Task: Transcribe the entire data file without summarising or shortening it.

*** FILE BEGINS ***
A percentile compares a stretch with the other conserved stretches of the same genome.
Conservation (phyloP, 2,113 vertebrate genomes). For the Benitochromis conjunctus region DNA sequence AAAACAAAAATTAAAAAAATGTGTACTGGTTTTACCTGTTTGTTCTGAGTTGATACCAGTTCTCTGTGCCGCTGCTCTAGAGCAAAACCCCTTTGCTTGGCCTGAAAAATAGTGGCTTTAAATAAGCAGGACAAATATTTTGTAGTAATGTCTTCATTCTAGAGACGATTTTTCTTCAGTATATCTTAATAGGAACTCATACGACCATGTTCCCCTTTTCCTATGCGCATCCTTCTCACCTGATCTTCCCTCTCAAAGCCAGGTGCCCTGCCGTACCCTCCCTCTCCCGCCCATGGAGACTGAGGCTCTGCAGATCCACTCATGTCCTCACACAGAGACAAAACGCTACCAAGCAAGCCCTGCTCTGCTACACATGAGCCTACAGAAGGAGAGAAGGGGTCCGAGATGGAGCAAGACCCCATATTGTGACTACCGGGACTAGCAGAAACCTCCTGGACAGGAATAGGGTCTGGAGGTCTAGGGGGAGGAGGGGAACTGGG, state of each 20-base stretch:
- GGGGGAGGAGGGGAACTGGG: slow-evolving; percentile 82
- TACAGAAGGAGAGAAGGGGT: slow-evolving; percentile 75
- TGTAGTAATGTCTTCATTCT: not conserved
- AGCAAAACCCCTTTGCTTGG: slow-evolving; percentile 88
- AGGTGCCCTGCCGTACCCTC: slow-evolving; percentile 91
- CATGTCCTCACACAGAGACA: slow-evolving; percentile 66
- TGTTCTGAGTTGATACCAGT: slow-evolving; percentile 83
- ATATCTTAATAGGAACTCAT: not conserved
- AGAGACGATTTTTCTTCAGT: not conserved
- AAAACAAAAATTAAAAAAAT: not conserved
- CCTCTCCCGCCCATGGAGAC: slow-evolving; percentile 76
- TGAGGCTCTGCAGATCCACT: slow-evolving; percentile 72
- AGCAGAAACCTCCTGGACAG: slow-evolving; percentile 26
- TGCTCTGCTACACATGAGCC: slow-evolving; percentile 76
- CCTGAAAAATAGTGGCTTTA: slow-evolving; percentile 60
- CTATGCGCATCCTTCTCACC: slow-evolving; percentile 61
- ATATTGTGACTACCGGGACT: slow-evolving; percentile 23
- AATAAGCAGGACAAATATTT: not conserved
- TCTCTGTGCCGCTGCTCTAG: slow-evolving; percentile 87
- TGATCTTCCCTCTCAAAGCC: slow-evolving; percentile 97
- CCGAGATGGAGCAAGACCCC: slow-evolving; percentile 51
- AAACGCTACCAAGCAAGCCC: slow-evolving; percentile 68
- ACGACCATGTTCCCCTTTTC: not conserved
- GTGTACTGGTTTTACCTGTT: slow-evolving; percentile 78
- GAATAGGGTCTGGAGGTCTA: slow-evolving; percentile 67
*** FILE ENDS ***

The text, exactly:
A percentile compares a stretch with the other conserved stretches of the same genome.
Conservation (phyloP, 2,113 vertebrate genomes). For the Benitochromis conjunctus region DNA sequence AAAACAAAAATTAAAAAAATGTGTACTGGTTTTACCTGTTTGTTCTGAGTTGATACCAGTTCTCTGTGCCGCTGCTCTAGAGCAAAACCCCTTTGCTTGGCCTGAAAAATAGTGGCTTTAAATAAGCAGGACAAATATTTTGTAGTAATGTCTTCATTCTAGAGACGATTTTTCTTCAGTATATCTTAATAGGAACTCATACGACCATGTTCCCCTTTTCCTATGCGCATCCTTCTCACCTGATCTTCCCTCTCAAAGCCAGGTGCCCTGCCGTACCCTCCCTCTCCCGCCCATGGAGACTGAGGCTCTGCAGATCCACTCATGTCCTCACACAGAGACAAAACGCTACCAAGCAAGCCCTGCTCTGCTACACATGAGCCTACAGAAGGAGAGAAGGGGTCCGAGATGGAGCAAGACCCCATATTGTGACTACCGGGACTAGCAGAAACCTCCTGGACAGGAATAGGGTCTGGAGGTCTAGGGGGAGGAGGGGAACTGGG, state of each 20-base stretch:
- GGGGGAGGAGGGGAACTGGG: slow-evolving; percentile 82
- TACAGAAGGAGAGAAGGGGT: slow-evolving; percentile 75
- TGTAGTAATGTCTTCATTCT: not conserved
- AGCAAAACCCCTTTGCTTGG: slow-evolving; percentile 88
- AGGTGCCCTGCCGTACCCTC: slow-evolving; percentile 91
- CATGTCCTCACACAGAGACA: slow-evolving; percentile 66
- TGTTCTGAGTTGATACCAGT: slow-evolving; percentile 83
- ATATCTTAATAGGAACTCAT: not conserved
- AGAGACGATTTTTCTTCAGT: not conserved
- AAAACAAAAATTAAAAAAAT: not conserved
- CCTCTCCCGCCCATGGAGAC: slow-evolving; percentile 76
- TGAGGCTCTGCAGATCCACT: slow-evolving; percentile 72
- AGCAGAAACCTCCTGGACAG: slow-evolving; percentile 26
- TGCTCTGCTACACATGAGCC: slow-evolving; percentile 76
- CCTGAAAAATAGTGGCTTTA: slow-evolving; percentile 60
- CTATGCGCATCCTTCTCACC: slow-evolving; percentile 61
- ATATTGTGACTACCGGGACT: slow-evolving; percentile 23
- AATAAGCAGGACAAATATTT: not conserved
- TCTCTGTGCCGCTGCTCTAG: slow-evolving; percentile 87
- TGATCTTCCCTCTCAAAGCC: slow-evolving; percentile 97
- CCGAGATGGAGCAAGACCCC: slow-evolving; percentile 51
- AAACGCTACCAAGCAAGCCC: slow-evolving; percentile 68
- ACGACCATGTTCCCCTTTTC: not conserved
- GTGTACTGGTTTTACCTGTT: slow-evolving; percentile 78
- GAATAGGGTCTGGAGGTCTA: slow-evolving; percentile 67